Going into a Senate debate on Iraq this week, the Republicans appeared intent on portraying the Democrats in two negative ways – first, as divided (read: weak) on how to proceed in the war, and second, as quitters wanting to "cut and run."
Whether the debate, and one held last week in the House, will affect public opinion on the war remains to be seen. But as a piece of political strategy, analysts saw Republicans taking a weak hand – a war that has become chronically unpopular – and making the most of it.
The difficulty for the Democrats is that they "exposed their weaknesses and showed none of their strengths," says Marshall Wittmann, a senior fellow at the Democratic Leadership Council. "They played into the hands of [Bush adviser] Karl Rove, who is planning to run an election based on Democrats' divisions and weaknesses."
The Senate handily defeated two Democratic resolutions on the Iraq war Thursday. One, offered by Sens. John Kerry of Massachusetts and Russ Feingold of Wisconsin, called for US withdrawal by July 2007. Another nonbinding resolution, by Sens. Carl Levin of Michigan and Jack Reed of Rhode Island, called for US troop redeployment to begin by the end of this year.
Mr. Wittmann called the votes "largely meaningless" and soon to be forgotten. "The only thing that matters is whether there is progress on the ground in Iraq," he says.
Indeed, even as war supporters had been feeling better lately after the assassination of terrorist Abu Musab al-Zarqawi and the completion of Iraq's unity government – capped by President Bush's triumphal visit to Iraq last week – the negative headlines have also continued apace. Four US marines were killed in Iraq's Anbar Province on Tuesday, and seven US marines and a Navy man have been charged in connection with the death of an Iraqi man.
But the war for hearts and minds back in the US, heading into the crucial fall congressional elections, remains fierce. And even as the mood among political activists has fluctuated, depending on news events and how each party has played the war, public opinion has remained fairly even.
For the past couple of years, the Pew Research Center has found that roughly half the American public thinks the US made the right decision in using military force against Iraq. In its latest survey, taken June 14-19, that figure was 49 percent, with 44 percent calling it the wrong decision.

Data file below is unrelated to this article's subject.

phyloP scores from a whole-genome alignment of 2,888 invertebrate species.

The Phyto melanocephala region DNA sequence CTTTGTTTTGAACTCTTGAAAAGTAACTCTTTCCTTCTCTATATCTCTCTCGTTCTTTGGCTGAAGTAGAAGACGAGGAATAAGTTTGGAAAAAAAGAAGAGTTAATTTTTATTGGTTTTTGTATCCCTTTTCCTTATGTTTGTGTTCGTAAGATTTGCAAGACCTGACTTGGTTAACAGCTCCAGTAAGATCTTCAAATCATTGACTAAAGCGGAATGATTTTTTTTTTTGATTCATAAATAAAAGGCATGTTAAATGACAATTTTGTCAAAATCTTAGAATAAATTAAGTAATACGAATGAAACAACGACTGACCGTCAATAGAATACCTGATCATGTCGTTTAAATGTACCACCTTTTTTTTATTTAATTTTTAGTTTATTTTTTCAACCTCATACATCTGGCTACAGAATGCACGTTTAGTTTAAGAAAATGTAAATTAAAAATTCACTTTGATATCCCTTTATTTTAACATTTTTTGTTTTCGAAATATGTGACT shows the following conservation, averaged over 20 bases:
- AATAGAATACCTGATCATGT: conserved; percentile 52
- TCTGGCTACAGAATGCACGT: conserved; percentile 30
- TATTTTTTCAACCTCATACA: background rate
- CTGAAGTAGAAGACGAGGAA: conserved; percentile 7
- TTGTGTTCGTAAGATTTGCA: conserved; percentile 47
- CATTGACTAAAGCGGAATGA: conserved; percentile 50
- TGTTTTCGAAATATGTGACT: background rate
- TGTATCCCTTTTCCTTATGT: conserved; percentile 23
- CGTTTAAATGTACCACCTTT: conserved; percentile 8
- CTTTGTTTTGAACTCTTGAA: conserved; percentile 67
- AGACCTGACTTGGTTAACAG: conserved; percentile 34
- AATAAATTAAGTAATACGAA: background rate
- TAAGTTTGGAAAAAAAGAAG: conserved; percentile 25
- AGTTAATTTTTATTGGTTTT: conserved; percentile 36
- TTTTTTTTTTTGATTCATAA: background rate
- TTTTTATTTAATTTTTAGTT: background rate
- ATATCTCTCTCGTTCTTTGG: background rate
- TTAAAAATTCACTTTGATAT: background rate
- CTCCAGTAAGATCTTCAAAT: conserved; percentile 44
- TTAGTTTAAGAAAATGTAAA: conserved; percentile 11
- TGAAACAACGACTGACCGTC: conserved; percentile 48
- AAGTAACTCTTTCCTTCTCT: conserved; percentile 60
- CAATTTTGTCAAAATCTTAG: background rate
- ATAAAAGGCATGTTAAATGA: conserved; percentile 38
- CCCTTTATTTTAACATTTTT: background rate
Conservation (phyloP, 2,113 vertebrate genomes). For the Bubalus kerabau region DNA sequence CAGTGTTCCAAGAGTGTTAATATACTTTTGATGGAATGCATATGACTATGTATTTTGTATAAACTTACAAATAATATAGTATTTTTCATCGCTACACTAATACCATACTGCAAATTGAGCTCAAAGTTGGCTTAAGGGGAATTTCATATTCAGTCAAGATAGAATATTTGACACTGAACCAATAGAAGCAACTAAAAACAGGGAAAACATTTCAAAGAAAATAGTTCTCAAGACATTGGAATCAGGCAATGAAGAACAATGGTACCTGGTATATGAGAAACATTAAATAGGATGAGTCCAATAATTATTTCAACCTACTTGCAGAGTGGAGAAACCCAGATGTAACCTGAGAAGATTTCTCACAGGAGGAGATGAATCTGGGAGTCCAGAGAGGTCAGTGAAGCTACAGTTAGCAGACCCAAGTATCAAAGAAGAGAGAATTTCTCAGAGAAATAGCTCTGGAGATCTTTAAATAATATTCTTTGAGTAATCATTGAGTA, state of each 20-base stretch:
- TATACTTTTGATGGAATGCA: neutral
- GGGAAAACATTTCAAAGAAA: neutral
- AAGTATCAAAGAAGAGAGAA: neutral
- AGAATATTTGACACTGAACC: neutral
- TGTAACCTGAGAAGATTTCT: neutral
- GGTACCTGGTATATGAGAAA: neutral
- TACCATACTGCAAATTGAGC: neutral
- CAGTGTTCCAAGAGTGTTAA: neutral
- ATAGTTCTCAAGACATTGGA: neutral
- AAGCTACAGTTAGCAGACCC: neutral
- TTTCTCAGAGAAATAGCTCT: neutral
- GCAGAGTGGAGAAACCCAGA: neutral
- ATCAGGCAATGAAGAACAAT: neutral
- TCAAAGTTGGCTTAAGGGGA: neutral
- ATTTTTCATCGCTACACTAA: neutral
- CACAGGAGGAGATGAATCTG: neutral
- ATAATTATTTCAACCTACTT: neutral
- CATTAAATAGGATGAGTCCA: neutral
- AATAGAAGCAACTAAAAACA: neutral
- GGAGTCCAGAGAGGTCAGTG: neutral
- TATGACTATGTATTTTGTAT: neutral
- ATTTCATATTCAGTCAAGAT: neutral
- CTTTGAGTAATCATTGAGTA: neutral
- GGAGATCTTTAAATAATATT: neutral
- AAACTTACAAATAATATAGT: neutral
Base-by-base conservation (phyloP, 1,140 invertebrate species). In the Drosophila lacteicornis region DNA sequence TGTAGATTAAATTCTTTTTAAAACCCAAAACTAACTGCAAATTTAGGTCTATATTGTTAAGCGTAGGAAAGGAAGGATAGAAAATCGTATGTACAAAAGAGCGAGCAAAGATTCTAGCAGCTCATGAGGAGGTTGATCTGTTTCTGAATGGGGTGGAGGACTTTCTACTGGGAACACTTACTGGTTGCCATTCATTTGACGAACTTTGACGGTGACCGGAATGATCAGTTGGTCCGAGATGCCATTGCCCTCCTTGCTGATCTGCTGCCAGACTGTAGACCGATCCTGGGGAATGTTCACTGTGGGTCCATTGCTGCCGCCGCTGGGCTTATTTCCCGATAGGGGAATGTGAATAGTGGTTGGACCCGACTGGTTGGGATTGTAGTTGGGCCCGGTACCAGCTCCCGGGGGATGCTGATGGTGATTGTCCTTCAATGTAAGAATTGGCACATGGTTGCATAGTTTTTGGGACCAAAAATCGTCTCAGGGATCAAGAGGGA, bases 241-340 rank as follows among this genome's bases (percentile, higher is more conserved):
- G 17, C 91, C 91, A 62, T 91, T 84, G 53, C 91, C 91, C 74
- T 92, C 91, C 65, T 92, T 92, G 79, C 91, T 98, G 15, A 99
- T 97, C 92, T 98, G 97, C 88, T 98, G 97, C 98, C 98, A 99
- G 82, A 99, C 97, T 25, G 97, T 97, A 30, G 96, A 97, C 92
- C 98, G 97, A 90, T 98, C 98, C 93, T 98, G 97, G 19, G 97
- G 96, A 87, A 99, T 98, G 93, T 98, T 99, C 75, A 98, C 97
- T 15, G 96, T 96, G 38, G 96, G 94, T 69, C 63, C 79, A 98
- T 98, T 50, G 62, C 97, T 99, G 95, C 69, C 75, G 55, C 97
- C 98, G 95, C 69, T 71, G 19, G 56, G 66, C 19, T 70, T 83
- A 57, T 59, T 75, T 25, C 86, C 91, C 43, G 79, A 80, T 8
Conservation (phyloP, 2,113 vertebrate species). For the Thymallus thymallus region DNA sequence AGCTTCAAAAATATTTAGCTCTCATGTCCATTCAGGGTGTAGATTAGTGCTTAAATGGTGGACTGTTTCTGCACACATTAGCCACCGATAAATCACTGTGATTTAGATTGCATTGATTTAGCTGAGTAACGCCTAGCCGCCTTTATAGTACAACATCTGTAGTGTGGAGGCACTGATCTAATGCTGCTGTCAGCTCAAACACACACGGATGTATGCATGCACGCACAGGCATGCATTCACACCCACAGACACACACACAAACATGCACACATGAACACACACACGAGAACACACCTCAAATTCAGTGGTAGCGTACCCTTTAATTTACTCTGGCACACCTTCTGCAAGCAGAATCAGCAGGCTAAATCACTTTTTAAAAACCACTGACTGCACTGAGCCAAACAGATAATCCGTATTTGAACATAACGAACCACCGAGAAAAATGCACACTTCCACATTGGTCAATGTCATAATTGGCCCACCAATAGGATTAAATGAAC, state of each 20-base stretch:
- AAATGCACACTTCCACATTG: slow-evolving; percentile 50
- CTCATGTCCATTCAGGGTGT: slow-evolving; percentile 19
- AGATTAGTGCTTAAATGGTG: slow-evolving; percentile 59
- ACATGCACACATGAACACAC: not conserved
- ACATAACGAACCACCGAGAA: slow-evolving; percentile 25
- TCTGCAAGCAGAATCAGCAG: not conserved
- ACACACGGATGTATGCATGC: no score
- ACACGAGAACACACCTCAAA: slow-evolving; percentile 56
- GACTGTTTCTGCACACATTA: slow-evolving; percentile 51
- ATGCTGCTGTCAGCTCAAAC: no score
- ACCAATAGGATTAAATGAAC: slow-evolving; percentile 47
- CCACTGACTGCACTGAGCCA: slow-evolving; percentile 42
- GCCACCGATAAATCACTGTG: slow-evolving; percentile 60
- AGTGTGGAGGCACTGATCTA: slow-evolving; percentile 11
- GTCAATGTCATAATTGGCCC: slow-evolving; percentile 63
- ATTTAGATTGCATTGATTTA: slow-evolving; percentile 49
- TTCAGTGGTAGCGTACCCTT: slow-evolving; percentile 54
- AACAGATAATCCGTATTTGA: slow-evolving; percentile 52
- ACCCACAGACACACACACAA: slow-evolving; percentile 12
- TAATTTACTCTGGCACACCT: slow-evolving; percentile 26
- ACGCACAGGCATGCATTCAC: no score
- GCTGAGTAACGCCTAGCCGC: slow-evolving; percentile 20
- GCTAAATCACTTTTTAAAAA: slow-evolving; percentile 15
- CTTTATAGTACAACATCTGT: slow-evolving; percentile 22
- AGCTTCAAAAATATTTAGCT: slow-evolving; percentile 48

On the specific issue of a timetable for withdrawal, Gallup has posed several scenarios and found little shift in opinion between November 2005 and this month: Now, 17 percent support "withdraw immediately," compared with 19 percent last November. Thirty-two percent now support "withdraw in 12 months' time" compared with 33 percent last November. The most popular position – "withdraw, take as many years as needed" – got 42 percent of the public now, compared with 38 percent last November. The option "send more troops" got 6 percent Thursday, down one point from November.
The stability in US opinion could point to difficulties for the Republicans, if their goal is to take a strategy that worked in 2002 and 2004 – playing the patriotism and national security card – and use it again. "Given the other hot-button issues on the table besides the Iraq war, including immigration and gas prices, it will be difficult for the Republicans to make as much of it as they did in '02 or '04," says Rhodes Cook, editor of a nonpartisan political newsletter.
But if voters are concerned that the Democratic Party has been unable to come together with a unified stance on Iraq, Thursday's Senate votes did not help. In fact, the vote on the Kerry amendment showed Democrats more divided than they were in 2002, when the Senate passed by a vote of 77 to 23 a resolution authorizing the use of force against Iraq. At that time, one Republican – Sen. Lincoln Chafee of Rhode Island – and 21 Democrats voted against the resolution. Thursday, the Kerry amendment won only 12 Democratic votes and one independent, Sen. James Jeffords of Vermont.
Senator Feingold, Kerry's cosponsor, still saw value in going ahead with a vote that was headed for defeat. "I would prefer we be unified. The worse case is to be silent," said Feingold on the eve of the vote.
The Levin amendment – more general than Kerry's, urging the president to withdraw US troops but without a deadline – was defeated 39 to 60. Senator Levin preferred to focus on the measure of unity he did achieve, rather than on those fellow Democrats who voted "no."
"Senate Democrats coalesced strongly this morning around a policy of changing course in a balanced, common-sense way, by ending our open-ended commitment to keeping American forces in Iraq for an indefinite period of time," he said after the vote.
"Eighty percent of us voted that way. On the other hand, what you got from Republicans was a rubber-stamp approach, voting in lock step [with the White House.] That is something the American people don't want. It's a rubber-stamp Congress and a rubber-stamp Republican- controlled Senate," he added.
"These amendments would call upon the United States to cut and run from Iraq just when the Iraqi government and the Iraqi people need us the most," said Senate majority leader Bill Frist during the Senate debate on Wednesday. "It is important for all of us to fully understand the dangerous implications of a premature withdrawal from Iraq."